MERIDEN — As a child growing up in Meriden, Melissa Gionfriddo’s grandfather nicknamed her “Tesoro” or my little treasure.
But the nickname had a literal meaning for Gionfriddo. A former human resources professional, her talent and eye for art combined with a family background in business led her to name her gallery and gift shop on Main Street in Middletown Tesoro Artisan Gift Boutique & Gallery.
But the lockdowns during the COVID-19 pandemic forced the boutique and gallery to close. However, it did give Gionfriddo time to return to her hometown roots. She reopened Tesoro in a former antique shop at 763 Hanover Road two weeks ago.
“I thought the hometown vibe would bring it together,” Gionfriddo said Friday in her new shop. “Everything changed, opportunity knocked. Everything here is made by local artisans.”
Her father, Joseph Gionfriddo, was an Italian clothing designer and tailor who founded Gionfriddo Tailors Fine Men’s Clothing on West Main Street, now run by her brother.
Tesoro’s 1,300-square-foot shop space is filled with handmade glass blown windchimes, knitted items, wood gifts, jewelry, soaps, candles, jams and preserves and even a vintage room with depression glass and other antiques she acquired.
Gionfriddo had a grand opening on Small Business Saturday that was very encouraging as new and old customers and vendors found their way to the out-of-the way location.
“It’s been phenomenal, pretty busy,” she said.
The two-year lockdown created opportunities for many of the artists who sell their wares in shops such as Tesoro. Jenessa D’ Acunto, of Newington, is a social worker who dabbled in making soy candles until the pandemic turned it into a business she named Flicker.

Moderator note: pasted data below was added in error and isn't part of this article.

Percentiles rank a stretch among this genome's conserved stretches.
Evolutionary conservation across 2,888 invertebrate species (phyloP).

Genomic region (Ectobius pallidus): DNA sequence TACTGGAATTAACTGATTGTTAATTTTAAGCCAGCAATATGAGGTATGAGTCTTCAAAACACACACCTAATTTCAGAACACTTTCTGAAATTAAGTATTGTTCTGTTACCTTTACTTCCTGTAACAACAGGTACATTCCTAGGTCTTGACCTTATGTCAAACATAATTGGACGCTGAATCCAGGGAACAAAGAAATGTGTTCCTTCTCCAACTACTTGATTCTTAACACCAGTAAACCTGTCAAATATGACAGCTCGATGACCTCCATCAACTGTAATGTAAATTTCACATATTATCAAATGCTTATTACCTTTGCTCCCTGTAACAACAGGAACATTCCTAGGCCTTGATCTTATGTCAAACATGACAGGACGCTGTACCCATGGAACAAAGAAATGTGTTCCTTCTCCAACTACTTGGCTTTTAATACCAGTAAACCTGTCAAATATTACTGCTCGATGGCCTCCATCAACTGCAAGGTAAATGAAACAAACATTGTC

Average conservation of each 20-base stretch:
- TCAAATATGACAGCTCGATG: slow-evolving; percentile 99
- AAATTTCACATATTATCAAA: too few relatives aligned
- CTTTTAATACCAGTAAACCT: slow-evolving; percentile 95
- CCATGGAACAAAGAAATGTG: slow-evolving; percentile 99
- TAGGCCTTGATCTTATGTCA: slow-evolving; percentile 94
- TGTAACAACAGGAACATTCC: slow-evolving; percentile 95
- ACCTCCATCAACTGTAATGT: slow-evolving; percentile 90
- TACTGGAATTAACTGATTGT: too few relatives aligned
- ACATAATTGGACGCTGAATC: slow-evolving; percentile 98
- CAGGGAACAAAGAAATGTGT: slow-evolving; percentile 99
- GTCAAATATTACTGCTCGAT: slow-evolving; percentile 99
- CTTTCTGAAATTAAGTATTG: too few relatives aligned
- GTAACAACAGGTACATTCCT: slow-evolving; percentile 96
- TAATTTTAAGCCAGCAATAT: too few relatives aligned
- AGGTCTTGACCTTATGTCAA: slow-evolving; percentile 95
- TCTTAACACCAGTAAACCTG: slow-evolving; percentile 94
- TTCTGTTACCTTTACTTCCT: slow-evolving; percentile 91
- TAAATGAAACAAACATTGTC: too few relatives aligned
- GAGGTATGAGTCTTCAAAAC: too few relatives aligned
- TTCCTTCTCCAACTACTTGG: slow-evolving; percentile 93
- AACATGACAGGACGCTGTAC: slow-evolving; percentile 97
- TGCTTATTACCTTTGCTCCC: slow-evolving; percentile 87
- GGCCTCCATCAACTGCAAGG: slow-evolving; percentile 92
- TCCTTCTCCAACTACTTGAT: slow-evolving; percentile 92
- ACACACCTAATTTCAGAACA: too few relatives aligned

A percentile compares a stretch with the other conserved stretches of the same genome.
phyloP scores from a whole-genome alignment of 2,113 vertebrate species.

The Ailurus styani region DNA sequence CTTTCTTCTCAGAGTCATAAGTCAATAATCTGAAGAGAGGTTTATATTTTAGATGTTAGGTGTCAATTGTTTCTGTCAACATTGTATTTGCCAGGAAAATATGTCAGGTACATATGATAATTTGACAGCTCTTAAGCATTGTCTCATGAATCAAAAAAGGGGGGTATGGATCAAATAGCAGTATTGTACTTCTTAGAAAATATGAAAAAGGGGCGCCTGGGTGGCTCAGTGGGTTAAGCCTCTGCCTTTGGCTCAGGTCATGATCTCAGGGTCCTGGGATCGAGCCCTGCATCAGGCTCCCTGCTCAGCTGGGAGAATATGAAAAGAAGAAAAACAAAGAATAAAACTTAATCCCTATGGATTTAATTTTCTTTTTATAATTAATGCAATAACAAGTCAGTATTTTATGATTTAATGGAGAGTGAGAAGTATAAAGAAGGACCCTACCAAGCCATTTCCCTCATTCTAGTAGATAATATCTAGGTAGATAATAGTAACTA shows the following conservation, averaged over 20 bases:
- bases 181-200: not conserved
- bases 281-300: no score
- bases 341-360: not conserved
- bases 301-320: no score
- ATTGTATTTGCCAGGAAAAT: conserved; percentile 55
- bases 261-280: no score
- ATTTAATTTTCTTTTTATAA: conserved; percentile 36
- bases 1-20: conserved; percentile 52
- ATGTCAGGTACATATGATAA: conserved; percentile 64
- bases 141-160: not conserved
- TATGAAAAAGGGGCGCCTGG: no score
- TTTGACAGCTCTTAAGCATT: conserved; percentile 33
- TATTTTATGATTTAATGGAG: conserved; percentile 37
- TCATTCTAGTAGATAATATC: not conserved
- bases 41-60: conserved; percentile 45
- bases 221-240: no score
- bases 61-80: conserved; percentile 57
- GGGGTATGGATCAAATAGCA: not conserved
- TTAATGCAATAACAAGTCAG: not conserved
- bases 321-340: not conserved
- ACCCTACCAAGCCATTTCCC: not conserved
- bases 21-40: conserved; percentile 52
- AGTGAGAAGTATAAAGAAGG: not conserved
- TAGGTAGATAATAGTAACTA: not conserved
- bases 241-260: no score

D’Acunto met Gionfriddo at a craft fair and they agreed to sell the candles in her new shop.
“I’m very excited,” D’Acunto said. “It started as a hobby, and now it’s grown to Flicker.”
D’Acunto isn’t alone. There are other potters, knitters, photographers, painters, glass blowers and jewelry makers with similar stories looking for retail outlets.
There is a pent up demand to shop for things that are unique and aren’t mass produced for online retail. Customers want the experience of searching for treasure when shopping for gifts.
She has a room to host classes for local artists, whether they are experts or newcomers and is very familiar with the local art scene downtown at Gallery 53. Instructor Christine Webster was her former art teacher and the two women stay in contact. Gionfriddo said they collaborate on classes to avoid redundancy.
“We’re totally different,” Gionfriddo said. “I want to work with them adjunctly to help each other out, not compete with each other.”
Gionfriddo also plans to install a gas stove in the cozy vintage room, and is repairing a rear deck for tea time during the warmer seasons. She hopes customers will see her shop as a destination for relaxing, searching for treasure and appreciating local talent.
“We want to have a great place for people in Meriden to shop and spend some time and support the local talent,” Gionfriddo said.
Tesoro is open from 11 a.m. to 5 p.m. daily, later on Thursdays and has an online website at tesorouniquegifts.com.